In this new book by Princeton University Press The Origins of Happiness The Science of Well-Being over the Life Course by Andrew E.Clark, Sarah Flèche, Richard Layard, Nattavudh Powdthavee and George Ward an analysis of the factors that make us happy.
Angela Merkel two years ago  asked: "What Matters to Us?"

It is true that from a certain time at this part the sensation that there is less less happiness in the population is more than real.

What make us happy?

"Our progress is given by how much people are enjoying their lives" add the authors re-thinking at the saying of Anglo-Saxon Enlightenment of the 18th century.

Are we living in a moment of regress?

A lot of indicators are taken in consideration, from individual income, education, schools, mental and physical health, advanced age, work, unemployment, children, taking in consideration the status of the individual married, separated, single for giving a proper answer.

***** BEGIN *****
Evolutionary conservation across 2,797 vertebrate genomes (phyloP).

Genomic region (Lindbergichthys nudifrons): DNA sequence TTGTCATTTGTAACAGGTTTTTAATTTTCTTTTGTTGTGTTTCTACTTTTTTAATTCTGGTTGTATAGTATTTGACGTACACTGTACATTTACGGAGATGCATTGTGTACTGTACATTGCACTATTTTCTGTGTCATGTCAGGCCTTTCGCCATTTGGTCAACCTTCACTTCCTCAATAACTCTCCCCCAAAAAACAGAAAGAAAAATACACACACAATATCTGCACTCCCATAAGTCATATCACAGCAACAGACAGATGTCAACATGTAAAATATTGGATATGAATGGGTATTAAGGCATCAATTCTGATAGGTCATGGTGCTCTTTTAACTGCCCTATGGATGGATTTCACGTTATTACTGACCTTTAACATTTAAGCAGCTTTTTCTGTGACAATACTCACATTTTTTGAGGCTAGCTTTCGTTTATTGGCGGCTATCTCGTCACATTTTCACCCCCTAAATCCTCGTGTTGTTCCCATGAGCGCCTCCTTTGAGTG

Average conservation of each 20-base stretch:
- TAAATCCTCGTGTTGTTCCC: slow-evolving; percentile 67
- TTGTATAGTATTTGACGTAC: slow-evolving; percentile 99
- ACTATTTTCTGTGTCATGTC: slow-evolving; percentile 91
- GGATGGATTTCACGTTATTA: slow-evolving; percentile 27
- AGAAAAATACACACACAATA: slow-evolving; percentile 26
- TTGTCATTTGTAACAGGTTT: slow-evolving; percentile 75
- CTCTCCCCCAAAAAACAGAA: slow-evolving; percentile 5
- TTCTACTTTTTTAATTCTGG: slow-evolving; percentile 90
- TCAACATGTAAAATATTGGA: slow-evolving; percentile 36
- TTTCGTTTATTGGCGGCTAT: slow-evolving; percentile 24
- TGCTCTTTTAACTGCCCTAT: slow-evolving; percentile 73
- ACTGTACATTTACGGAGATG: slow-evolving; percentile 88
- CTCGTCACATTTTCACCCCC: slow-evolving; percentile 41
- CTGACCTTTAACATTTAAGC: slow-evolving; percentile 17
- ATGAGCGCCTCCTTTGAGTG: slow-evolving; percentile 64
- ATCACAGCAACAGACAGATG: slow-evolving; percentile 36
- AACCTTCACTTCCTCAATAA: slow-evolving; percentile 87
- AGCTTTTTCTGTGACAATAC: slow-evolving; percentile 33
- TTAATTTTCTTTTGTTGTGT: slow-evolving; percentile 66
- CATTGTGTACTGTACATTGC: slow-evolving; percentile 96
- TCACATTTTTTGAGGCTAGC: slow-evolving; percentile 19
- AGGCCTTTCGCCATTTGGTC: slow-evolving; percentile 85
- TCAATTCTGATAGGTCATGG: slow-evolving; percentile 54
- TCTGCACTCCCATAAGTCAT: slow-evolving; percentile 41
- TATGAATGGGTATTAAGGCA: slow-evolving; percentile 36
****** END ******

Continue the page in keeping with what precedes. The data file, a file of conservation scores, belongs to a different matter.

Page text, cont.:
Some examples of what you will find?

The unhappiest factor of an individual is being unemployed.
And it happens something strange, singular:  this unhappiness won't go away when a new work will be found at first. I guess because of the broken dreams and expectations and delusions experienced before and the time lost.


How much the family income will tell something about the future studies of their children?. More a couple can shares with children culture giving  to them the possibility of learning and more children will love in general, to studying and to reading, appreciating arts,  museums and theaters,  cinema and writing, because after all culture is this one and much more. In opposite case it will be more difficult, and not because there are not abilities but because no one encouraged these children at making the difference in that existential field.